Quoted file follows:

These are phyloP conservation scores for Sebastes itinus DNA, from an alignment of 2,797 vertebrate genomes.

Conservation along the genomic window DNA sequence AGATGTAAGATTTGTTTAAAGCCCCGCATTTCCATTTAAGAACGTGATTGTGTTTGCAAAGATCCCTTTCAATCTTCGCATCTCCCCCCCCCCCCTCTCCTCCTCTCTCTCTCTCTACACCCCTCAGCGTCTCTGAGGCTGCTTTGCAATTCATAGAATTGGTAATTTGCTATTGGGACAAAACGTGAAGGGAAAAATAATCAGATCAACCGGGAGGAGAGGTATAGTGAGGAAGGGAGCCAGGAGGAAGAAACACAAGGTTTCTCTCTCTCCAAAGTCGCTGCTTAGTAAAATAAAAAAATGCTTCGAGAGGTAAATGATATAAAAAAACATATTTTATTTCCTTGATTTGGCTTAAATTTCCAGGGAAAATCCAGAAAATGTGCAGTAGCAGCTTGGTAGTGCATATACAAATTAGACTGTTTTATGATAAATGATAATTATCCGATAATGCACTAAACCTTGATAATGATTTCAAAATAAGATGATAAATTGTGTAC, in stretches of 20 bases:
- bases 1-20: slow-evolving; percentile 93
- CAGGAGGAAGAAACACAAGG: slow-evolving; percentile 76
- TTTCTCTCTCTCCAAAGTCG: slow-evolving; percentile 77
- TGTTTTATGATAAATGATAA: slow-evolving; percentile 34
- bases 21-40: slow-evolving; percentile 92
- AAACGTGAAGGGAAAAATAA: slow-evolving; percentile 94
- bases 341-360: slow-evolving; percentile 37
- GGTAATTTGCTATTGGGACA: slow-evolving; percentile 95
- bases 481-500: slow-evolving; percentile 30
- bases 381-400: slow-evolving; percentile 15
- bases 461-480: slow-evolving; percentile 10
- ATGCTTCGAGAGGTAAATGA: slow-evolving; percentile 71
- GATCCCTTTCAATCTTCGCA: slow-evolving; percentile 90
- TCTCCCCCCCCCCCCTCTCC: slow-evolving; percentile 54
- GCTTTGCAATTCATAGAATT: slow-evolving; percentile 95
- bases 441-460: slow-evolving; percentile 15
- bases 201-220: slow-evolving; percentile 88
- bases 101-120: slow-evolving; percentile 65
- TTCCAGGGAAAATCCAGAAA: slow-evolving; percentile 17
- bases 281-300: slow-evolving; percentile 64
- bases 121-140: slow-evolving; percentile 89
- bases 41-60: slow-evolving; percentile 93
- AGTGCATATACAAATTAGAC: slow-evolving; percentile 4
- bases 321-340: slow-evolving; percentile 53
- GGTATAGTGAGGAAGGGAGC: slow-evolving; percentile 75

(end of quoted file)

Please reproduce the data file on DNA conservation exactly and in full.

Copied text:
These are phyloP conservation scores for Sebastes itinus DNA, from an alignment of 2,797 vertebrate genomes.

Conservation along the genomic window DNA sequence AGATGTAAGATTTGTTTAAAGCCCCGCATTTCCATTTAAGAACGTGATTGTGTTTGCAAAGATCCCTTTCAATCTTCGCATCTCCCCCCCCCCCCTCTCCTCCTCTCTCTCTCTCTACACCCCTCAGCGTCTCTGAGGCTGCTTTGCAATTCATAGAATTGGTAATTTGCTATTGGGACAAAACGTGAAGGGAAAAATAATCAGATCAACCGGGAGGAGAGGTATAGTGAGGAAGGGAGCCAGGAGGAAGAAACACAAGGTTTCTCTCTCTCCAAAGTCGCTGCTTAGTAAAATAAAAAAATGCTTCGAGAGGTAAATGATATAAAAAAACATATTTTATTTCCTTGATTTGGCTTAAATTTCCAGGGAAAATCCAGAAAATGTGCAGTAGCAGCTTGGTAGTGCATATACAAATTAGACTGTTTTATGATAAATGATAATTATCCGATAATGCACTAAACCTTGATAATGATTTCAAAATAAGATGATAAATTGTGTAC, in stretches of 20 bases:
- bases 1-20: slow-evolving; percentile 93
- CAGGAGGAAGAAACACAAGG: slow-evolving; percentile 76
- TTTCTCTCTCTCCAAAGTCG: slow-evolving; percentile 77
- TGTTTTATGATAAATGATAA: slow-evolving; percentile 34
- bases 21-40: slow-evolving; percentile 92
- AAACGTGAAGGGAAAAATAA: slow-evolving; percentile 94
- bases 341-360: slow-evolving; percentile 37
- GGTAATTTGCTATTGGGACA: slow-evolving; percentile 95
- bases 481-500: slow-evolving; percentile 30
- bases 381-400: slow-evolving; percentile 15
- bases 461-480: slow-evolving; percentile 10
- ATGCTTCGAGAGGTAAATGA: slow-evolving; percentile 71
- GATCCCTTTCAATCTTCGCA: slow-evolving; percentile 90
- TCTCCCCCCCCCCCCTCTCC: slow-evolving; percentile 54
- GCTTTGCAATTCATAGAATT: slow-evolving; percentile 95
- bases 441-460: slow-evolving; percentile 15
- bases 201-220: slow-evolving; percentile 88
- bases 101-120: slow-evolving; percentile 65
- TTCCAGGGAAAATCCAGAAA: slow-evolving; percentile 17
- bases 281-300: slow-evolving; percentile 64
- bases 121-140: slow-evolving; percentile 89
- bases 41-60: slow-evolving; percentile 93
- AGTGCATATACAAATTAGAC: slow-evolving; percentile 4
- bases 321-340: slow-evolving; percentile 53
- GGTATAGTGAGGAAGGGAGC: slow-evolving; percentile 75